Welcome back to my 3-part series on how to make Pho, the famous Vietnamese noodle soup. In part 1 we learned to make a Saigon pho. In part 2, it was a Ha Noi Pho. And today, for part 3, we’ll learn how to make a Chicken Pho recipe, known as Pho Ga in Vietnamese.
Chicken Pho is a great alternative to Saigon and Hanoi Pho (which are types of beef Pho). This is especially true when you don’t have the time or inclination to make a long-simmered beef broth.
Another great reason to make this Pho Ga or Chicken Pho recipe is that you can choose to make it in the Saigon style, with lots of seasonings and herbs, or, in the Hanoi style, which is all about the broth and contains fewer seasonings.
This entire 3-part series was inspired by The Pho Cookbook by Andrea Nguyen, a native of Vietnam.
I’ve made a lot of faux Pho recipes in the past, which take some shortcuts in the broth-making process, but Nguyen inspired me to go all out and make Pho Ga the way it’s traditionally made in Vietnam.
Her book has 3 classic recipes called “old school stunners” which I’ve re-created for this series, adapting each one to suit my own tastes and my own creative instincts.
All three emphasize REAL bone broth, slowly simmered with all the spices, herbs, charred ginger, and onion to bring out some incredible flavors.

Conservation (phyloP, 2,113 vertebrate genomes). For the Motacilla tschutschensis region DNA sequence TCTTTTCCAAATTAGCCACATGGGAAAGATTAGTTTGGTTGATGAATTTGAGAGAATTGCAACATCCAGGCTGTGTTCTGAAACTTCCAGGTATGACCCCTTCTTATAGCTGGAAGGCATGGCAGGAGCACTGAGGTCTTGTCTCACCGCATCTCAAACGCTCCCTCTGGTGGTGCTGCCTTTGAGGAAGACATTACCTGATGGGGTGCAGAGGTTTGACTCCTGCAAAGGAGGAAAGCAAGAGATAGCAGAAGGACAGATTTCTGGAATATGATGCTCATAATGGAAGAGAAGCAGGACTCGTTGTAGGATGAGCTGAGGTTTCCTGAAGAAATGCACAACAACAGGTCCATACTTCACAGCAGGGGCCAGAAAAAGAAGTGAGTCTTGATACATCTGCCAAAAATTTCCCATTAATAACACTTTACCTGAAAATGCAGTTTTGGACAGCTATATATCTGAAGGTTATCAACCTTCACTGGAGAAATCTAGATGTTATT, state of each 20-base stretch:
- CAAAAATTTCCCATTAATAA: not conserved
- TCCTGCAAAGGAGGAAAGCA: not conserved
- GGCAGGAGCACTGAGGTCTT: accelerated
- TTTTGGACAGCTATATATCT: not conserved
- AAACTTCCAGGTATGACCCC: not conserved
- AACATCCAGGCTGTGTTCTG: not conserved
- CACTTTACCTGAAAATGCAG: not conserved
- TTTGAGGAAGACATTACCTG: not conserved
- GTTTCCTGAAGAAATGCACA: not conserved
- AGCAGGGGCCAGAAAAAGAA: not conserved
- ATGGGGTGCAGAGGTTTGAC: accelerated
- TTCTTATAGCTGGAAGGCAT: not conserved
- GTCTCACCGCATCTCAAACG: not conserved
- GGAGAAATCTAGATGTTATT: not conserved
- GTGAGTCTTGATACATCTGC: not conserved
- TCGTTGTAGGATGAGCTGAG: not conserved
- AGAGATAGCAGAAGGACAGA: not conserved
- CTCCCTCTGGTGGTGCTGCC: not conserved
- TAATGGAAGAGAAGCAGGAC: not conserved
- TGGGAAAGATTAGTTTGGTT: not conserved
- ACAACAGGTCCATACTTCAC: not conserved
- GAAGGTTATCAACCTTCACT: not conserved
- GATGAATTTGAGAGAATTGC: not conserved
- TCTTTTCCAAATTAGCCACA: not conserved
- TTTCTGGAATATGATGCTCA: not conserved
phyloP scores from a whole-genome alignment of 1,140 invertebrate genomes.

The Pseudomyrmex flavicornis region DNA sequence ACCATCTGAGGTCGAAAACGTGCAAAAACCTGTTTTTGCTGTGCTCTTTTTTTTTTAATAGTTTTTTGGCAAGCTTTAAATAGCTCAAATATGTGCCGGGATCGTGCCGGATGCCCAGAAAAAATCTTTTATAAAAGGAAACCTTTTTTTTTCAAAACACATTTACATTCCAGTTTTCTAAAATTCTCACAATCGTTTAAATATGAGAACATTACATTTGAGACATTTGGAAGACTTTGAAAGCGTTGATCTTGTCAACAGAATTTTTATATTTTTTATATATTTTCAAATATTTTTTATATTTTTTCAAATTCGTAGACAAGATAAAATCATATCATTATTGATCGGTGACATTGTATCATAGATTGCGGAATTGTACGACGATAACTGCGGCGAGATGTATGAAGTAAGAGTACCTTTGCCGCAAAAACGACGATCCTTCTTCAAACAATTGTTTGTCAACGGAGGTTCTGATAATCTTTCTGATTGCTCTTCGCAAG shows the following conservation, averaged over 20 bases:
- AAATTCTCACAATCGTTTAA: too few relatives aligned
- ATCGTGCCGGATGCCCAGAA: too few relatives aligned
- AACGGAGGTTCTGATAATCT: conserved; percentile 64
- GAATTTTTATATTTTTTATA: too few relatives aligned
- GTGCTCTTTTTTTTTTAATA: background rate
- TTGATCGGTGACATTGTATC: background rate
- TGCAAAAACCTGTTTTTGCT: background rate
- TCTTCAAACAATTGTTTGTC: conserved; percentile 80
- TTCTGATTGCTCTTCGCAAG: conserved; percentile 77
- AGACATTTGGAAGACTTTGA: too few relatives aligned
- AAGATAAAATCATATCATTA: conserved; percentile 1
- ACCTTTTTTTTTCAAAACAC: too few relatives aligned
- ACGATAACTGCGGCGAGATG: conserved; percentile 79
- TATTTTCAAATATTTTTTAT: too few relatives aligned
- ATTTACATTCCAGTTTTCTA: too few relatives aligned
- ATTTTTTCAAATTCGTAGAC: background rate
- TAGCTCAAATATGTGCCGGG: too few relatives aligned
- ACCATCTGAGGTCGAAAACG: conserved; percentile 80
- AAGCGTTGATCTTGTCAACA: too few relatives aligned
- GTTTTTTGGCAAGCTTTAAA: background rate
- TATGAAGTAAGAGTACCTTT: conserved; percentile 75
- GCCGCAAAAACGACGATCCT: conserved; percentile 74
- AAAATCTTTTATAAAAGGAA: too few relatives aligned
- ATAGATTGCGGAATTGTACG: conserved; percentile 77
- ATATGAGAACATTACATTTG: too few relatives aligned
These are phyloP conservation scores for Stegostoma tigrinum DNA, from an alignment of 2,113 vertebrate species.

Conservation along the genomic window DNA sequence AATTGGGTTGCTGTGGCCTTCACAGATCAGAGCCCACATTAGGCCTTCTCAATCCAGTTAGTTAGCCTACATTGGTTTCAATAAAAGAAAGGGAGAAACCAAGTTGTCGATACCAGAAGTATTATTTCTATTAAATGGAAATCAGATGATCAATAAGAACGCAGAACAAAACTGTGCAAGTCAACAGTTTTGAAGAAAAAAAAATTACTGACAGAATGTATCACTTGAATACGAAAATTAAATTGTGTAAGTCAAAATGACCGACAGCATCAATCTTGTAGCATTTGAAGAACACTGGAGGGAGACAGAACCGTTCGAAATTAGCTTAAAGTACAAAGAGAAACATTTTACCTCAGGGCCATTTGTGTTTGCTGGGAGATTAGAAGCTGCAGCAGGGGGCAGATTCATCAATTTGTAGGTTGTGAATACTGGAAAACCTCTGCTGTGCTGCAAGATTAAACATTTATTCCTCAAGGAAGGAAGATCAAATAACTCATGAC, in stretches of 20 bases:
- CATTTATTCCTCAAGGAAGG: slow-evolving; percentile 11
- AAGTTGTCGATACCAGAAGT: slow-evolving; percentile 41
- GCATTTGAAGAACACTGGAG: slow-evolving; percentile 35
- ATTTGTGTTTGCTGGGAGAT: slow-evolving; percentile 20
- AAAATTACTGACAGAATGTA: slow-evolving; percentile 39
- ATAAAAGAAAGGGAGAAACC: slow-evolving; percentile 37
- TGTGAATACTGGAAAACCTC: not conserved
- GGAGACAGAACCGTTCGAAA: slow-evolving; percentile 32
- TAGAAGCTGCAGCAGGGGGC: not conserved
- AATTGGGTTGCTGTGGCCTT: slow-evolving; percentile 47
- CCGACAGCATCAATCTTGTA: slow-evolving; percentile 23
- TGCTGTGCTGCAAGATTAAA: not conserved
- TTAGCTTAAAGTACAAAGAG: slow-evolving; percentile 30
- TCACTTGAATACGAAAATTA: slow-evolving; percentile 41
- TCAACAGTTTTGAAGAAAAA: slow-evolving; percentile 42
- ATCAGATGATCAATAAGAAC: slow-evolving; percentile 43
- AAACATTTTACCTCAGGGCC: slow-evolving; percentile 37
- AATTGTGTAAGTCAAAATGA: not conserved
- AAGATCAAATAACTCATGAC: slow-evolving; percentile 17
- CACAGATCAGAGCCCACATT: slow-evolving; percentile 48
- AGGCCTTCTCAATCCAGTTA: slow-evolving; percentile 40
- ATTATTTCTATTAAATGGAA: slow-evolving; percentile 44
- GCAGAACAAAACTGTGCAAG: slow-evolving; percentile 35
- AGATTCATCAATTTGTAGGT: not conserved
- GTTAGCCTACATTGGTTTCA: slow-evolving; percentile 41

There are 11 steps to make a traditional Pho Ga/Chicken Pho Recipe. However, just like with Saigon Pho and Hanoi Pho, the key is the broth. In the case of Chicken Pho, that would be the first 6 steps. Once you get those first six steps down, everything else is a piece of cake.
For the Chicken Pho recipe below we’ll be making about 4 quarts of chicken broth. To make four quarts you’ll want about 5 to 6 pounds of chicken. Make sure to use some meaty parts like thighs, legs, and even breasts. You can use either a whole chicken (about 3 to 4 pounds) and/or a bunch of chicken parts. Add in some gelatinous parts if you can like wings, backs, necks, feet, and leftover bones for a more nutrient-dense broth.
Put everything in a good-sized stockpot (at least 8 quarts) and cover it with about 4 to 5 quarts of cold, filtered water. Make sure all the parts are submerged in the water.